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Does boost have one? Where A, y and x is a matrix (sparse and can be very large) and vectors respectively. Either y or x can be unknown.

I can't seem to find it here: http://www.boost.org/doc/libs/1_39_0/libs/numeric/ublas/doc/index.htm

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Since I know nothing about Boost or C++, I'll just comment that there is a solution if and only if A is an invertible matrix. If A is not invertible, the least squares solution x = (A^T A)^(-1) A^T y is the closest thing. –  Eric Wilson Aug 4 '09 at 2:09
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that's generally not the way matrix equations are solved (inverses are generally bad, both for numerical stability and for speed), rather you'll see QR or LU factorization followed by back-substitution. –  Jason S Aug 4 '09 at 13:38

6 Answers 6

up vote 4 down vote accepted

Linear solvers are generally part of the LAPACK library which is a higher level extension of the BLAS library. If you are on Linux, the Intel MKL has some good solvers, optimized both for dense and sparse matrices. If you are on windows, MKL has a one month trial for free... and to be honest I haven't tried any of the other ones out there. I know the Atlas package has a free LAPACK implementation but not sure how hard it is to get running on windows.

Anyways, search around for a LAPACK library which works on your system.

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Note: LAPACK is not a sparse solver, so it does not store sparse matrices very efficiently, nor does it solve sparse systems particularly efficiently. The Intel MKL does contain sparse solvers ( software.intel.com/sites/products/collateral/hpc/mkl/… ), in particular the PARDISO direct sparse solver ( pardiso-project.org ). A good overview of dense and sparse numerical linear algebra software can be found at netlib.org/utk/people/JackDongarra/la-sw.html –  las3rjock Aug 8 '09 at 12:16
    
Indeed it does, and unless you are building a commercial product I would suggest forgoing the MKL library and just getting PARDISO, you'll save money and save having to deal with licensing issues. –  DeusAduro Aug 8 '09 at 19:15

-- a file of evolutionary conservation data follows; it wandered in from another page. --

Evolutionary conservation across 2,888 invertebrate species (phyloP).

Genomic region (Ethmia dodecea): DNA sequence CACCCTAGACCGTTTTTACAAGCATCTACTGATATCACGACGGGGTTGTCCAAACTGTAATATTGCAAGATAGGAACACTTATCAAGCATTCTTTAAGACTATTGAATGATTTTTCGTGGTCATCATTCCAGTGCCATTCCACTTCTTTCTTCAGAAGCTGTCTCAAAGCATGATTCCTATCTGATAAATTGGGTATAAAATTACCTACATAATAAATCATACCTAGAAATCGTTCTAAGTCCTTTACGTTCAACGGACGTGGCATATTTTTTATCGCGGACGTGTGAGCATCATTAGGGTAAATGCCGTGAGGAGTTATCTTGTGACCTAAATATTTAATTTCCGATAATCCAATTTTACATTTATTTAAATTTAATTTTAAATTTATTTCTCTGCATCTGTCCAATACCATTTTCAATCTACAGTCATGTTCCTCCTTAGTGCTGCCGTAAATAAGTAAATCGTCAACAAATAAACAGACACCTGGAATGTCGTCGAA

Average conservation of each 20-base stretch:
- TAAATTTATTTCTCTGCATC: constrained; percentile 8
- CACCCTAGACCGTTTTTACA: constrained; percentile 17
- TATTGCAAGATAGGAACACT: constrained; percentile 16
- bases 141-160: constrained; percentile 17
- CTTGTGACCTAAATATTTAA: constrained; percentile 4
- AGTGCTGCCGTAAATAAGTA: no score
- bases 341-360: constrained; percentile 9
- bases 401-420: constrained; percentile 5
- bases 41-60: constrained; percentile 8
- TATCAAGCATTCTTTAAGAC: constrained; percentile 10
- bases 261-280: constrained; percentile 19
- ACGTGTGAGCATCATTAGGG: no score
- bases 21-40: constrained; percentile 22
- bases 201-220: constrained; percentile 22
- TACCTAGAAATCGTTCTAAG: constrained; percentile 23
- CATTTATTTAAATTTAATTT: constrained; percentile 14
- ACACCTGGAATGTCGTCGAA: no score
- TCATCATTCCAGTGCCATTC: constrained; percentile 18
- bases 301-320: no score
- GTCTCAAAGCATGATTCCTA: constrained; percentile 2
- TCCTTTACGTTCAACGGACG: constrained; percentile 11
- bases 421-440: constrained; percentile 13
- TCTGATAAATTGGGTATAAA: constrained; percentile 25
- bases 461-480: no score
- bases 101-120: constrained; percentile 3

yes, you can solve linear equations with boost's ublas library. Here is one short way using LU-factorize and back-substituting to get the inverse:

using namespace boost::ublas;

Ainv = identity_matrix<float>(A.size1());
permutation_matrix<size_t> pm(A.size1());
lu_factorize(A,pm)
lu_substitute(A, pm, Ainv);

So to solve a linear system Ax=y, you would solve the equation trans(A)Ax=trans(A)y by taking the inverse of (trans(A)A)^-1 to get x: x = (trans(A)A)^-1Ay.

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This is extremely expensive.... –  ccook Dec 9 '10 at 19:56
    
If all you need is a solution for Ax=y, just use permutation_matrix<size_t> pm(A.size1()); lu_factorize(A, pm); lu_substitute(A, pm, y); and y is replaced with the solution. –  Joey Jul 10 at 17:24

One of the best solvers for Ax = b, when A is sparse, is Tim Davis's UMFPACK

UMFPACK computes a sparse LU decomposition of A. It is the algorithm that gets used behind the scenes in Matlab when you type x=A\b (and A is sparse and square). UMFPACK is free software (GPL)

Also note if y=Ax, and x is known, but y is not, you compute y by performing a sparse matrix vector multiply, not by solving a linear system.

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Reading the boost documentation, it does not seem like solving w.r.t x is implemented. Solving in y is only a matter of matrix-vector product, which seems implemented in ublas.

One thing to keep in mind is that blas only implement 'easy' operations like addition, multiplication, etc... of vector and matrix types. Anything more advanced (linear problem solving, like your "solve in x y = A x", eigen vectors and co) is part of LAPACK, which built on top of BLAS. I don't know what boost provides in that respect.

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Boost's linear algebra package's tuning focused on "dense matrices". As far as I know, Boost's package do not have any linear-system-solver. How about use source code in "Numerical Recipe in C (http://www.nr.com/oldverswitcher.html)" ?

Note. There can be subtle index bug in the source code (some code uses array index start from 1)

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+1 thanks for link. –  Claptrap Aug 4 '09 at 6:21
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It's not a bug it's a feature! It was to make the algorithms more palatable for Fortran users. –  Martin Beckett Aug 7 '09 at 16:41

Take a look at JAMA/TNT. I've only used it for non-sparse matrices (you probably want the QR or LU factorizations, both of which have solver utility methods), but it apparently has some facilities for sparse matrices.

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